Another possibility: Insects have open circulatory systems, where blood and bodily fluids aren't bound up in vessels, as is the case with most vertebrates. This makes it more difficult to move blood throughout a large body, as circulation would be hampered by gravity, which pulls blood downward.

Not enough oxgyen

Perhaps the most plausible hypothesis, and one that Harrison has studied extensively, is the role played by oxygen. Insects "breathe" via tiny tubes called trachea, which passively transport oxygen from the atmosphere to bodily cells. Once insects reach a certain size, the theory goes, the insect will require more oxygen than can be shuttled through its trachea.

Support for this theory comes from the fact that about 300 million years ago, many insects were much larger than they are today. There were, for example, dragonflies the size of hawks, with wingspans of about 6 feet (1.8 meters), and ants the size of hummingbirds. At this time, the oxygen content in the atmosphere was about 35 percent, versus 21 percent today.

Harrison's work has shown that almost all insects get smaller if you rear them in low oxygen conditions many of them get bigger when you give them more oxygen. Certain species can get about 20 percent bigger in a single generation when given more oxygen, he said.

Bulky insects also seem to need more trachea. "If you extrapolate that out with a much bigger insect, perhaps there'd be nothing left but trachea," he said. And there's only so much room &mdash an animal needs room for other organs, muscles and the like.

But that hasn't been proven, and scientists don't understand exactly why insects aren't bigger, or more broadly, the biological basis for controlling body size. There are many more questions than answers, he said.

Okay, but ants as big as humans? "I'm not willing to say it couldn't happen," he said.


Also known as the roly-poly bug, the pillbug is most active at night. This gray or brown creature may have "bug" in its name, but it isn't an insect at all. With body segments resembling armored plates, the pillbug is related to lobsters and crabs, and it's the only crustacean adapted to spend its life out of water. Though terrestrial, it stays in damp environments and breathes through gills. 2 This pest, a cousin of the sowbug, is technically a decomposer that eats dead plant material, but it can also be guilty of enjoying summer feasts of garden seedlings and soft fruits and vegetables.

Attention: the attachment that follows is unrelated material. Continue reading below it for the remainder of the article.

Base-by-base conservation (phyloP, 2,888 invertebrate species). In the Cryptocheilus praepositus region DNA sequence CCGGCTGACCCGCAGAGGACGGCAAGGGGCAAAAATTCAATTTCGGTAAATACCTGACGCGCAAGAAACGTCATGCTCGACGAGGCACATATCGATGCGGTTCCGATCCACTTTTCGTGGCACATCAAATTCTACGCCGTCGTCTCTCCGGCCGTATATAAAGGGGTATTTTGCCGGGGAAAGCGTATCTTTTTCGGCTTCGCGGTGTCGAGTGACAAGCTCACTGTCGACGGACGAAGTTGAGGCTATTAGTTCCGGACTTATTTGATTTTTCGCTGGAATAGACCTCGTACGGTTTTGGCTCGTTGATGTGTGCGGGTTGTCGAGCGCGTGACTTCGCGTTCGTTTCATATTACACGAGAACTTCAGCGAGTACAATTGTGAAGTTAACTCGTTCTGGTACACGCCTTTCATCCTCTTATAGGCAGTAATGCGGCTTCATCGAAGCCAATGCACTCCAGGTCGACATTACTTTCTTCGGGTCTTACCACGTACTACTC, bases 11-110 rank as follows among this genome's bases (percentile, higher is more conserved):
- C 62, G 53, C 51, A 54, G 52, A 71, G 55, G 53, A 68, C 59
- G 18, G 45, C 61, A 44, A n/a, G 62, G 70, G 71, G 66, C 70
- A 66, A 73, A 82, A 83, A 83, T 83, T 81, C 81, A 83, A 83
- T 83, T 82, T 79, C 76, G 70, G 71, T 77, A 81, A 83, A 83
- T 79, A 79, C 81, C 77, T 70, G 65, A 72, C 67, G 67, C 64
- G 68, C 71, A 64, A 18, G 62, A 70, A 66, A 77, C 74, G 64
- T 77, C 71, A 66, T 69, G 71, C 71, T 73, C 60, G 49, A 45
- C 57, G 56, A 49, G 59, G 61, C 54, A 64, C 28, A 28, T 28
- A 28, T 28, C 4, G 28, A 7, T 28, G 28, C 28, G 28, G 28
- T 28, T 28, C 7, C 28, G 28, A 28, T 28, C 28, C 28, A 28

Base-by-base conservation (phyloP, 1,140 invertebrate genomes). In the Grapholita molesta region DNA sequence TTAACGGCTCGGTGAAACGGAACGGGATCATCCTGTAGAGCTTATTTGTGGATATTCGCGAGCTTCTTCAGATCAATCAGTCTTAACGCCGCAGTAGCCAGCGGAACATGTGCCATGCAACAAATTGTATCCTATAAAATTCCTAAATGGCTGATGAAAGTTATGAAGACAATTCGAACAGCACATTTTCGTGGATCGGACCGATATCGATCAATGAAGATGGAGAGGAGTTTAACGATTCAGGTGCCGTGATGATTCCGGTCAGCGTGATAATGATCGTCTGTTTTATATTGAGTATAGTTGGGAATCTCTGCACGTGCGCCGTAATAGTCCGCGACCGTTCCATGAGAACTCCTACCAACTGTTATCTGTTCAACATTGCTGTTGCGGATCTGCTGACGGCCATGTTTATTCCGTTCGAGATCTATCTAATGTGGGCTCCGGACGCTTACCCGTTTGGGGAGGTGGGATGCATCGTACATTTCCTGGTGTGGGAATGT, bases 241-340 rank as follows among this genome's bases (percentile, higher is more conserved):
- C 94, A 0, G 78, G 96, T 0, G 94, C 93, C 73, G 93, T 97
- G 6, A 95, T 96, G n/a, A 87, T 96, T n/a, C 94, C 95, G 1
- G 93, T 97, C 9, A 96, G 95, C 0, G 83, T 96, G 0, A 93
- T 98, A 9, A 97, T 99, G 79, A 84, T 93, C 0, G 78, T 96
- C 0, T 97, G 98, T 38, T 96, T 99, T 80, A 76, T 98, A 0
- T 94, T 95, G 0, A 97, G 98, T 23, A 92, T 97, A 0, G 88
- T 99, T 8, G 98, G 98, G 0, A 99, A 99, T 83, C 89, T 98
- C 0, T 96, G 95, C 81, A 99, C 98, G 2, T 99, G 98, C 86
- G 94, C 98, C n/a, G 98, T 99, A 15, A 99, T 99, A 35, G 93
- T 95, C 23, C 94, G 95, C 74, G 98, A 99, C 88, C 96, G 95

• Designation: nuisance
  • Remedy: Reduce or eliminate moist piles of leaves, wood and organic debris. Protect fruit and vegetable plants by growing them in above-ground containers or pots. For in-ground gardens, cover the soil surrounding plants with black plastic. The plastic will get too hot in the summer for pillbugs to walk on. Like earwigs, these pests can also be trapped under newspapers at night. In the morning, just scoop them up and drown them in soapy water. For quick control, apply Amdro Kills Ants & Spiders, which can kill up to 50 insects and spiders.

3. Damsel Bugs

Damsel bugs are from the Nabidae family of insects. They sound dainty, don&rsquot they? Damsel bugs got their name because of the way they hold their front legs up in the air- as if holding up the hem of a skirt. (Yeah, I don&rsquot know. I thought it was a stretch too.) They range from green to tan to brown and have veined wings over their backs.

I&rsquoll spare you the gory details, but remember those cute front legs that are supposedly holding up a skirt? Nope, those legs grasp and hold prey.

The good news is their prey are common garden pests such as insect eggs, aphids, mites, and even small caterpillars.

Damsel bugs are what&rsquos known as a &ldquogeneralist predator,&rdquo which basically means they aren&rsquot picky eaters. Damsel bugs will also eat other predatorial insects such as the minute pirate bug or assassin bugs. And if the prey is scarce, they will eat each other.

While you can&rsquot buy Damsel bugs, you can encourage them to hang out in your garden. Discontinue the use of pesticides and provide a diverse variety of plants to entice them to hang around.

What Is a Horned Nosed Beetle?

Seems like a stupid question, but hey, I have to start somewhere. A horned nosed beetle is a medium-sized dark brown bug that lives just below the surface. He (or she) has a body armored with a super hard dome shaped shell and a separate shelled head. Most of these brown bugs don’t have horns, but a few do. They have three little, but very sharp horns, protruding from (what it appears to me to be) the top of their heads. Useless opinion: I don’t know why they are called horned nosed beetles as the horns are clearly on top of their heads. Maybe the name horned “headed” beetles doesn’t roll off the tongue well or just “horned beetles” wasn’t specific enough. Doesn’t matter much I guess, so never mind. These not so cute little guys burrow under the soil and that’s a problem for above ground pools. It’s a problem for them too if they get caught under one.

I Have Something Sharp Under My Pool Liner. How Do I Tell If It’s a Horned Nosed Beetle?